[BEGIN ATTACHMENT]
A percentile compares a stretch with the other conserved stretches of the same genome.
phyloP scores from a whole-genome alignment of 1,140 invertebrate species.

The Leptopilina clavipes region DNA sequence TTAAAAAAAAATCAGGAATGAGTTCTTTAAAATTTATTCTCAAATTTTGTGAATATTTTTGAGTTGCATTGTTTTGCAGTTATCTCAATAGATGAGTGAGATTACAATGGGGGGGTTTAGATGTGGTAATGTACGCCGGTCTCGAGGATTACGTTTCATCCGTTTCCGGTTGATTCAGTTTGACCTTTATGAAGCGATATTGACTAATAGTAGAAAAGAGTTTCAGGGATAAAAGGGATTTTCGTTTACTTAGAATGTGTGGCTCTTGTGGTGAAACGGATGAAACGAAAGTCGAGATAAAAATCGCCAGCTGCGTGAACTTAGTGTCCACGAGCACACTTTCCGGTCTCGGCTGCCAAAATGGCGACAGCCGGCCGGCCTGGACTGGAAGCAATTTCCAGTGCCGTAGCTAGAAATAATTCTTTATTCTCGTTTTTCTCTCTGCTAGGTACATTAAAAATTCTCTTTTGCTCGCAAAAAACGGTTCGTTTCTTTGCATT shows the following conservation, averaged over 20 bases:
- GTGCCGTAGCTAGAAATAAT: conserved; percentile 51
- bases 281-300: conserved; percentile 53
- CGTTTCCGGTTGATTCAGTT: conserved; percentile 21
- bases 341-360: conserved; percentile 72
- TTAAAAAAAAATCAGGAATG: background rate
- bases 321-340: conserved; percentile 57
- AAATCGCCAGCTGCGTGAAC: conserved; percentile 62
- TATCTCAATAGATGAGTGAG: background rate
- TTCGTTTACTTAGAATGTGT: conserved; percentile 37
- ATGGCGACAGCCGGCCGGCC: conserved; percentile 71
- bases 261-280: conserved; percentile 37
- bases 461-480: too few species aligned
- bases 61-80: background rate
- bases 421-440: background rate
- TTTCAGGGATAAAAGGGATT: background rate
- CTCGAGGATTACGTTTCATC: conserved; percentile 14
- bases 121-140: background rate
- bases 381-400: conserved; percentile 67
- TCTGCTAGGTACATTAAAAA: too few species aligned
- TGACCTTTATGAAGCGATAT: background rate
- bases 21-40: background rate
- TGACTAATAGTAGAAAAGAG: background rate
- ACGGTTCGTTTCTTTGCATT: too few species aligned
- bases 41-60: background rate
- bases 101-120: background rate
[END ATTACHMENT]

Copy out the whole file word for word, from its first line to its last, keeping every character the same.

A percentile compares a stretch with the other conserved stretches of the same genome.
phyloP scores from a whole-genome alignment of 1,140 invertebrate species.

The Leptopilina clavipes region DNA sequence TTAAAAAAAAATCAGGAATGAGTTCTTTAAAATTTATTCTCAAATTTTGTGAATATTTTTGAGTTGCATTGTTTTGCAGTTATCTCAATAGATGAGTGAGATTACAATGGGGGGGTTTAGATGTGGTAATGTACGCCGGTCTCGAGGATTACGTTTCATCCGTTTCCGGTTGATTCAGTTTGACCTTTATGAAGCGATATTGACTAATAGTAGAAAAGAGTTTCAGGGATAAAAGGGATTTTCGTTTACTTAGAATGTGTGGCTCTTGTGGTGAAACGGATGAAACGAAAGTCGAGATAAAAATCGCCAGCTGCGTGAACTTAGTGTCCACGAGCACACTTTCCGGTCTCGGCTGCCAAAATGGCGACAGCCGGCCGGCCTGGACTGGAAGCAATTTCCAGTGCCGTAGCTAGAAATAATTCTTTATTCTCGTTTTTCTCTCTGCTAGGTACATTAAAAATTCTCTTTTGCTCGCAAAAAACGGTTCGTTTCTTTGCATT shows the following conservation, averaged over 20 bases:
- GTGCCGTAGCTAGAAATAAT: conserved; percentile 51
- bases 281-300: conserved; percentile 53
- CGTTTCCGGTTGATTCAGTT: conserved; percentile 21
- bases 341-360: conserved; percentile 72
- TTAAAAAAAAATCAGGAATG: background rate
- bases 321-340: conserved; percentile 57
- AAATCGCCAGCTGCGTGAAC: conserved; percentile 62
- TATCTCAATAGATGAGTGAG: background rate
- TTCGTTTACTTAGAATGTGT: conserved; percentile 37
- ATGGCGACAGCCGGCCGGCC: conserved; percentile 71
- bases 261-280: conserved; percentile 37
- bases 461-480: too few species aligned
- bases 61-80: background rate
- bases 421-440: background rate
- TTTCAGGGATAAAAGGGATT: background rate
- CTCGAGGATTACGTTTCATC: conserved; percentile 14
- bases 121-140: background rate
- bases 381-400: conserved; percentile 67
- TCTGCTAGGTACATTAAAAA: too few species aligned
- TGACCTTTATGAAGCGATAT: background rate
- bases 21-40: background rate
- TGACTAATAGTAGAAAAGAG: background rate
- ACGGTTCGTTTCTTTGCATT: too few species aligned
- bases 41-60: background rate
- bases 101-120: background rate